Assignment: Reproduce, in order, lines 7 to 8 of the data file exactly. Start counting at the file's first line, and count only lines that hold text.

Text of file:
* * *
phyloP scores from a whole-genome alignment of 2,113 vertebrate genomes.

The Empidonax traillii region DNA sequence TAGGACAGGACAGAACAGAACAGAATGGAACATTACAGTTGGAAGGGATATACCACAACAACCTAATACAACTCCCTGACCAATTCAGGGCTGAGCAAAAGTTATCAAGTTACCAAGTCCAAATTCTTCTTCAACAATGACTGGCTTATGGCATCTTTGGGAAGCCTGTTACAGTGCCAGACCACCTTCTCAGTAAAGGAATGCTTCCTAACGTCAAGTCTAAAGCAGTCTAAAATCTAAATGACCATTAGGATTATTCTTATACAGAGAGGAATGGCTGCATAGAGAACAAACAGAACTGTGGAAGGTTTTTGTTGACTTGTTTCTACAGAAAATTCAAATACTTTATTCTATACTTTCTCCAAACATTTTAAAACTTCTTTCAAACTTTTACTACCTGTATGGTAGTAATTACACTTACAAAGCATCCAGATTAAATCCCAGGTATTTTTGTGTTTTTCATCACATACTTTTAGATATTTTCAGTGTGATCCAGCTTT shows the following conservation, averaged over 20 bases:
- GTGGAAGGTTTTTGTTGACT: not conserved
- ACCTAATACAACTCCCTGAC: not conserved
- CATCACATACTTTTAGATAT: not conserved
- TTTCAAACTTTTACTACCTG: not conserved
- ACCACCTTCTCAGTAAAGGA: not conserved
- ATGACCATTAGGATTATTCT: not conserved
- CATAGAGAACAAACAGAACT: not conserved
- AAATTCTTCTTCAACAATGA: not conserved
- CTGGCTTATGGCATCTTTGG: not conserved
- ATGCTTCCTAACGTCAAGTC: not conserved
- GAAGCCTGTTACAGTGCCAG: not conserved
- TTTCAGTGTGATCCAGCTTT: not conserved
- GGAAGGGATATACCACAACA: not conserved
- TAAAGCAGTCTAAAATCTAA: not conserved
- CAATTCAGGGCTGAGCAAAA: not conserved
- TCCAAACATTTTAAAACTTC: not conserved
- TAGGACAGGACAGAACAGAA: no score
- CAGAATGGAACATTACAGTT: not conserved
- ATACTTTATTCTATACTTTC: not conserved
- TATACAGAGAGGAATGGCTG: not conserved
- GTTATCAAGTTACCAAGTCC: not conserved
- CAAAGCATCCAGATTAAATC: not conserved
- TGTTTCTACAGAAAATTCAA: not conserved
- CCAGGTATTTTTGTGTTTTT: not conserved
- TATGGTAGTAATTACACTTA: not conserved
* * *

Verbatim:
- ACCACCTTCTCAGTAAAGGA: not conserved
- ATGACCATTAGGATTATTCT: not conserved